Archive for the 'brain' Category

Feb 22 2015

Sandra Bland’s Arrest = the clash of two human being’s implicit memory systems.

Implicit memory is a type of long term memory which has an unconscious influence on the way we think, feel and behave. In a stressful situation, our implicit memory systems kick in and we react in a “same pattern over and over way.” For Sandra, an educated woman sensitized to systemic brutality of African Americans, she was upset by what she experienced as a unnecessary police stop and the lack of courtesy and professionalism (already determined by authorities) of the policeman. For the policeman, I can only speculate, he experienced some type of victimization himself early in his life that caused him to react so harshly. The policeman clearly becomes emotionally hijacked, meaning he is adrenalized, his thinking slowed down, and he is reacting automatically (unconsciously) to his mistaken view Sandra is a threat to him. Maybe an earlier trauma, abuse by someone in authority, taunting by bullies, or some other victimization is related to his unprofessional treatment of Sandra.

For more information on implicit memory, watch this video.

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Nov 24 2010

Amygdala: How Our Brain Processes and Stores Emotional Memory

The amygdala is the part of our brain’s limbic system responsible for the processing and memory of emotional reactions and triggering the fight, fight, or freeze process for human beings.

In the image below, the amygdala (dark red color) can be seen as part of the limbic system, just below the thalamus (also dark red).

The amygdala has been called the “emotional sentinel” of the human brain because it is primarily responsible for helping us to know when it is safe and unsafe.

The amygdala receives signals from our senses which it quickly evaluates. If the signal is safe, all is good.  However, if the amygdala determines the signal to be a threat, it sends a message to the hypthalamus to produce dopamine, epinephrine and norepenephrine which provide the chemical fuel for us to fight, flee or freeze.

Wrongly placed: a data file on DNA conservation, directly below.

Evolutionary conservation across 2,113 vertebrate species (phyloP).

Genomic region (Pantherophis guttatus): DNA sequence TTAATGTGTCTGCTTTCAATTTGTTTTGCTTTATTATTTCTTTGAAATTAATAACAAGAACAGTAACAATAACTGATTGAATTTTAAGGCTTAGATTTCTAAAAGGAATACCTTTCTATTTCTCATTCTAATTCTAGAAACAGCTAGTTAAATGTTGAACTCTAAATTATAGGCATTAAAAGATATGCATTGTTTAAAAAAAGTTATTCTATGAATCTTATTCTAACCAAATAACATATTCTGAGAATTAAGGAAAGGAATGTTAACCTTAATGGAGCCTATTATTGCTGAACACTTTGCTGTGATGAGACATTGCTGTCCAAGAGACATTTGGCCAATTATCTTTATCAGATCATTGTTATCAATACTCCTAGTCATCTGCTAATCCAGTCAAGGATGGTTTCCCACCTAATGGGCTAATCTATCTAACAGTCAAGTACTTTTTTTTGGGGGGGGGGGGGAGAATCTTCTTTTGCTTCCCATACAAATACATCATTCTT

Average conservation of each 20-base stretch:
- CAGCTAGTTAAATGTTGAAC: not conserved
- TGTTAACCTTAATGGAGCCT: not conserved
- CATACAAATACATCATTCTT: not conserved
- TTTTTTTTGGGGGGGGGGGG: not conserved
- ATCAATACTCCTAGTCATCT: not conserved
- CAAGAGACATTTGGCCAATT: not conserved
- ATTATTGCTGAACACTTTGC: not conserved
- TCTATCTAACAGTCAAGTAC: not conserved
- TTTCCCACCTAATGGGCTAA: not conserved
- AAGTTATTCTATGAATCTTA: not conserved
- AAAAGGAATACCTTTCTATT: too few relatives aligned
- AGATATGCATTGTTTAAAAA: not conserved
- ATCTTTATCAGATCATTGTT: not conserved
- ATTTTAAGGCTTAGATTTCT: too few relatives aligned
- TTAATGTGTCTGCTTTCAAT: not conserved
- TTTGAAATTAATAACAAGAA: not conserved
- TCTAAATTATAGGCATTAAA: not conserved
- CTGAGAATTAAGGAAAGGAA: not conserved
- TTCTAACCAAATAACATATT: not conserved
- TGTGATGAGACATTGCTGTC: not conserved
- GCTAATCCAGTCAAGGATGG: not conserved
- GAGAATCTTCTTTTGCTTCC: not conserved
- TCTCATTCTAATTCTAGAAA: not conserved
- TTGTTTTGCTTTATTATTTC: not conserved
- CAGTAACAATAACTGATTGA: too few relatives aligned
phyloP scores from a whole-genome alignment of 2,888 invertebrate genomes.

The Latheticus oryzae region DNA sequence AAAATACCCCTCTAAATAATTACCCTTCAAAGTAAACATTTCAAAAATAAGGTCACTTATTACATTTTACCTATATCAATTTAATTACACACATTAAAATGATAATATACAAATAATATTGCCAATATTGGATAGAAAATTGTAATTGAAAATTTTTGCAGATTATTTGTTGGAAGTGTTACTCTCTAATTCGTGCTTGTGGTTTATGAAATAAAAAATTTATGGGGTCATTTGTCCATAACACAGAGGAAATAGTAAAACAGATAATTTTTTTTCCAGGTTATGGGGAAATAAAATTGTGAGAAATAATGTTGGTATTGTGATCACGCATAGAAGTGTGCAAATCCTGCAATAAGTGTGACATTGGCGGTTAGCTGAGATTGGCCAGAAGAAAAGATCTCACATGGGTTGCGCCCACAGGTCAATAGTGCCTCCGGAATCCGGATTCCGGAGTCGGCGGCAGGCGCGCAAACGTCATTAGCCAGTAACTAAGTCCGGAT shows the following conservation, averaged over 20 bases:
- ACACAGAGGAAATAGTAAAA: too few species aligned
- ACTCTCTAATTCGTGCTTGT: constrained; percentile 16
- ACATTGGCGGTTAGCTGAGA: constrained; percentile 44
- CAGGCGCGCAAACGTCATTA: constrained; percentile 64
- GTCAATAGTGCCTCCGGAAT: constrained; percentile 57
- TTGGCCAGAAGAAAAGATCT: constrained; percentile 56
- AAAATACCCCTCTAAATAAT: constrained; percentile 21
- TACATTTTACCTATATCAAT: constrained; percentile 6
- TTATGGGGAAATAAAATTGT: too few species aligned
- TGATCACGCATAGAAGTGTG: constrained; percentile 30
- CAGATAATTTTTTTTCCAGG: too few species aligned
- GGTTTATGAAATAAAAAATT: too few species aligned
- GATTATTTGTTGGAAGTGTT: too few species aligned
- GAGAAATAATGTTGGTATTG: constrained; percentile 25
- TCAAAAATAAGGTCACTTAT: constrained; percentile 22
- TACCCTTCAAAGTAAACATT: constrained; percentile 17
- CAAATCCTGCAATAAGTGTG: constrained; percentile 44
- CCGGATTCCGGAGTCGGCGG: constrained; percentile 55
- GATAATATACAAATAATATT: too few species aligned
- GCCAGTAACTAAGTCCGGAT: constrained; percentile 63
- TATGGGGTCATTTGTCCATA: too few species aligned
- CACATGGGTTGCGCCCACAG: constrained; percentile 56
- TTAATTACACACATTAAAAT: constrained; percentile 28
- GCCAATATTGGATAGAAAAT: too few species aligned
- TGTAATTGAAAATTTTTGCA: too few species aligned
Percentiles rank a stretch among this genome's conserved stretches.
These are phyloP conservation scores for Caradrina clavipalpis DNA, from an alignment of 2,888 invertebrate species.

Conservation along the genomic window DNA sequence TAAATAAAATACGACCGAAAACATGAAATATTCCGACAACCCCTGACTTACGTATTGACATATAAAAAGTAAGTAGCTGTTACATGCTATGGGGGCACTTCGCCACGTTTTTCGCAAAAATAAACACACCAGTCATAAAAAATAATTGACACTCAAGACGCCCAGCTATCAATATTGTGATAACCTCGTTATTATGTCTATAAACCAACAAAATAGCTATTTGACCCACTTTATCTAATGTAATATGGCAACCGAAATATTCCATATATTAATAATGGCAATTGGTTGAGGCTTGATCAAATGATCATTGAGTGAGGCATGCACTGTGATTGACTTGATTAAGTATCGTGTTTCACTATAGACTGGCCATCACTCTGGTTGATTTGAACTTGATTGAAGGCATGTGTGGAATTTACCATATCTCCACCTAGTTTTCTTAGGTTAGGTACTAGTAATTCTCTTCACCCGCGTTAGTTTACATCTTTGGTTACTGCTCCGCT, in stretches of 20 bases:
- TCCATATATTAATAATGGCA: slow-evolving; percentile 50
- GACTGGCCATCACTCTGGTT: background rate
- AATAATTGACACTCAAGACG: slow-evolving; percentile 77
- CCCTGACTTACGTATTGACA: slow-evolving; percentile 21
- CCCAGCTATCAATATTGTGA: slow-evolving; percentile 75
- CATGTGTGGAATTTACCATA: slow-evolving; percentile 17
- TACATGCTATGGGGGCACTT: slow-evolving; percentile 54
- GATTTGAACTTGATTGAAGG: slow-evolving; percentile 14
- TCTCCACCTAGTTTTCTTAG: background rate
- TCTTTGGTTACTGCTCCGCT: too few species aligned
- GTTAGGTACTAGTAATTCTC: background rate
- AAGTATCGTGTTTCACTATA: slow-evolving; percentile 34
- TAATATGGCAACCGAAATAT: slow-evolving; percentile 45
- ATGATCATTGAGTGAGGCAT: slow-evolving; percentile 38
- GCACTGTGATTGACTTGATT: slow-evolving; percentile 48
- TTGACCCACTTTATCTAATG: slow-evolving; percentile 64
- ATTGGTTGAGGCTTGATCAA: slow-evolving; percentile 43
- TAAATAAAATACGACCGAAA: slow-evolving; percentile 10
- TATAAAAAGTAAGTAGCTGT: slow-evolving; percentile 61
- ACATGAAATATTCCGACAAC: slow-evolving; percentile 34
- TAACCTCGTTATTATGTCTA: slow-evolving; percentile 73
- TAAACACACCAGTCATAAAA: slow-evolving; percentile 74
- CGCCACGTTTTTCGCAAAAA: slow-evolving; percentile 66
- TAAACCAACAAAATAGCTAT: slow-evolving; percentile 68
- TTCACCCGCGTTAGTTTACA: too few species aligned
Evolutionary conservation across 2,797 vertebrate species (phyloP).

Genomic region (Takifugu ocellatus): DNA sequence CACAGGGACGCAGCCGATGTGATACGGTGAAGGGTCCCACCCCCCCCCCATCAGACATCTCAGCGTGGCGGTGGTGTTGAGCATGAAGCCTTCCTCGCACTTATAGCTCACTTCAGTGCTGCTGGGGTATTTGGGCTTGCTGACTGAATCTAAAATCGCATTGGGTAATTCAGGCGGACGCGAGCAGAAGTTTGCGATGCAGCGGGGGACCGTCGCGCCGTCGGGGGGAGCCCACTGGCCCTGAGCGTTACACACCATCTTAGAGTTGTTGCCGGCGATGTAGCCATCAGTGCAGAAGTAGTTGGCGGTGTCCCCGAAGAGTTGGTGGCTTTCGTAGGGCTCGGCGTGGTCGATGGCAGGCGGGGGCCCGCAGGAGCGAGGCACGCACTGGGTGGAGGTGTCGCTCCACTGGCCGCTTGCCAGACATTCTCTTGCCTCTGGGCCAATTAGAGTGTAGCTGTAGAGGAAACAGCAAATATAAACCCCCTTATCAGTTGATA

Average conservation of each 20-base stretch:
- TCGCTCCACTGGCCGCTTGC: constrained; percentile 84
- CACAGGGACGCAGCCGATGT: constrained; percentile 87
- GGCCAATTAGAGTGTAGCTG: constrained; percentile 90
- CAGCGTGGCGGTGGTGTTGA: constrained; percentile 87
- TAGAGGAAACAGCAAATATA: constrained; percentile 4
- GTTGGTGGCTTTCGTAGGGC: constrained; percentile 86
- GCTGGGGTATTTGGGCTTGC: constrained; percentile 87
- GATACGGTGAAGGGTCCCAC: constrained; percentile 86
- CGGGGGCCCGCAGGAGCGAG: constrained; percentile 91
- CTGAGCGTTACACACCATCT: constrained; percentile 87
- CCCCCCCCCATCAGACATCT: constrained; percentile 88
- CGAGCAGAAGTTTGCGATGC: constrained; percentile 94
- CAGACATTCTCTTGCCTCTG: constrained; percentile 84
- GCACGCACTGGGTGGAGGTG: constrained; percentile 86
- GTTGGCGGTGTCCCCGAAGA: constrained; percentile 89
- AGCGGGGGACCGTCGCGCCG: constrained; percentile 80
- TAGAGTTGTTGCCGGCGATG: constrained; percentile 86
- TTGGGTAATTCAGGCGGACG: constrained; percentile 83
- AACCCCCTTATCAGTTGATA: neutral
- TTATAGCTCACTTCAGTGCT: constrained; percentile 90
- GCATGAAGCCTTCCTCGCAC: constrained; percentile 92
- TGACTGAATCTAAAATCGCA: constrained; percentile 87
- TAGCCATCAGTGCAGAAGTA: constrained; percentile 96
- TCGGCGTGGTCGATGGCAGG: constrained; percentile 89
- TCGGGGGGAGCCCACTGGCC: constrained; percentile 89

The studies related to the amygdala have demonstrated that damage to the amygdala or negative personal experiences can result in such things as an inability to determine safe or unsafe facial expressions, hyperarousal, exaggerated fear responses or absence of fear responses.

So, if you grew up in an abusive, dangerous household, it is likely your amygdala has processed and stored those memories in a way which may keep you hyperaroused and unsure about the intentions of your partner.

Any tension or conflict with your spouse may easily result in a yelling match leaving you both depleted and demoralized.

Biology mixes with personal history, with disastrous results for personal and intimate relationships.

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Nov 24 2010

The Neural Bases of Empathic Accuracy: An Article by Psychology Professors Kevin Oschner and Niall Bolger, graduate student Jamil Zaki, and Research Assistant Jochen Weber at Columbia University Published in the Proceedings of the National Academy of Sciences, June 2009

A Columbia University research project using functional MRI scanning has mapped the two brain systems responsible for empathic accuracy, the parietal and premotor cortex.These two brain systems help humans understand the intentions of simple gestures, interpret the meaning of those gestures and place them into context.

The researchers used a group of volunteers (objects) to talk about emotional events in their lives while being videotaped. Later, these volunteers watched themselves on video and evaluated whether they felt positively or negatively while talking about these live events.

Then, a second group of volunteers (perceivers) watched the same videotapes and were asked to evaluate the positive or negative experience of the initial volunteers as they described their life events while also hooked up to functional MRI scanning devices to measure which brain systems were activated.
When the perceivers were accurate about the emotional experience, the same brain systems, the parietal and premotor cortex were activated.

Interestingly, when the perceivers were wrong, a third brain system was activated that involves the control and management of one’s own feelings.

This suggested to the researchers that a persons attention to their own feelings may cause them to miss the gestures and other behaviors linked to the feelings of others.

Read the summary of the study here.

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